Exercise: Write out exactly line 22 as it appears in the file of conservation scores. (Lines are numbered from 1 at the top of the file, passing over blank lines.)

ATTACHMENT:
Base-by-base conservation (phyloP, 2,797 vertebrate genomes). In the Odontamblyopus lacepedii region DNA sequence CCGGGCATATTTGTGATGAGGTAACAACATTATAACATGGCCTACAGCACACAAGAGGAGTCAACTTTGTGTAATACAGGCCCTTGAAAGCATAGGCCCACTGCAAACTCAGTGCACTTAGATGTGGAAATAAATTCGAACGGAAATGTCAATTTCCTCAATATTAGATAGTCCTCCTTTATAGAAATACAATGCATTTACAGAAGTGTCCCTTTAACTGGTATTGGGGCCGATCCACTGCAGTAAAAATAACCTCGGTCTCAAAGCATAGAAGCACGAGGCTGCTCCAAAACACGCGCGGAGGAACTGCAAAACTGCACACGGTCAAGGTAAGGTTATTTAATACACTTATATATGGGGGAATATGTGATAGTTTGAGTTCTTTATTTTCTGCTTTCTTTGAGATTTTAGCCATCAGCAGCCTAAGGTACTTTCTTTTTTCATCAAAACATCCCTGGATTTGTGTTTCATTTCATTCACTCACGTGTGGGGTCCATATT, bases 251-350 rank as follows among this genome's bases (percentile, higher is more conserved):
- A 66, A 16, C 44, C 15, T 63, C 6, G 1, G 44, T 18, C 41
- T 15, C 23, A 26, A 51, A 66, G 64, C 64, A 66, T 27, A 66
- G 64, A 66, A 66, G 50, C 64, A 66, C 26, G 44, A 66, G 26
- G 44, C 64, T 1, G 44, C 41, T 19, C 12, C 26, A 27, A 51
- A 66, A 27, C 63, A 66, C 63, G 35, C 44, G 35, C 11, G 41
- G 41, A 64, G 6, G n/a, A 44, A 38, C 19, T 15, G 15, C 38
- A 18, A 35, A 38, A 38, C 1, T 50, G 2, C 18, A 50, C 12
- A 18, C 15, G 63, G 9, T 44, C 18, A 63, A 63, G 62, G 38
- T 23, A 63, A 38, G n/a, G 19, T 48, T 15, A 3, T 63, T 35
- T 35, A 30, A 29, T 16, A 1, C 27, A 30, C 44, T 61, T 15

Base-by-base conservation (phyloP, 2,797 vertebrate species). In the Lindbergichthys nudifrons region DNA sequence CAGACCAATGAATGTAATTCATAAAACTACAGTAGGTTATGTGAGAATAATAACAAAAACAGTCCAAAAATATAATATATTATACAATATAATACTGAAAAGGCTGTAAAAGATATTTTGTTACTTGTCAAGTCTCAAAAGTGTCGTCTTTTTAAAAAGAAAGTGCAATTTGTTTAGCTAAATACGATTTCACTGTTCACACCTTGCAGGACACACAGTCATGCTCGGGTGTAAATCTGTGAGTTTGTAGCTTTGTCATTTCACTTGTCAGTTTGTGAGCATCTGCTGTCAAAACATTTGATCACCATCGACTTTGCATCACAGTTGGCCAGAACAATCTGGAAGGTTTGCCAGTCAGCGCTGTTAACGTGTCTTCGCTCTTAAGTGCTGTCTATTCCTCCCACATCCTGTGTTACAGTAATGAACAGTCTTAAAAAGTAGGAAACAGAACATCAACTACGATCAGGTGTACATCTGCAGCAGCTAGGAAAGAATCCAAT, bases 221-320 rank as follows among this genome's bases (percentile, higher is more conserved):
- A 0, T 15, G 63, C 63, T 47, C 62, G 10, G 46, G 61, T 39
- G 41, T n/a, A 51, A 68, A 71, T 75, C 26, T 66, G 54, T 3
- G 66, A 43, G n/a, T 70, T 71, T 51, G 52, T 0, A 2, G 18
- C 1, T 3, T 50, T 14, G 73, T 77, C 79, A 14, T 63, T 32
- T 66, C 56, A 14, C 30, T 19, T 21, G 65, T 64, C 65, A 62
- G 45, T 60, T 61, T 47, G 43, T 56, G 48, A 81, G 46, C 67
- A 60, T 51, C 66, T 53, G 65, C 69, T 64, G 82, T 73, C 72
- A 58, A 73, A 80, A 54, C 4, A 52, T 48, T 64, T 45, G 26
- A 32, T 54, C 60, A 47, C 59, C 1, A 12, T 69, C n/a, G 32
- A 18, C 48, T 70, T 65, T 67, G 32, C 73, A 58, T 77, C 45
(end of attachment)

- A 18, C 48, T 70, T 65, T 67, G 32, C 73, A 58, T 77, C 45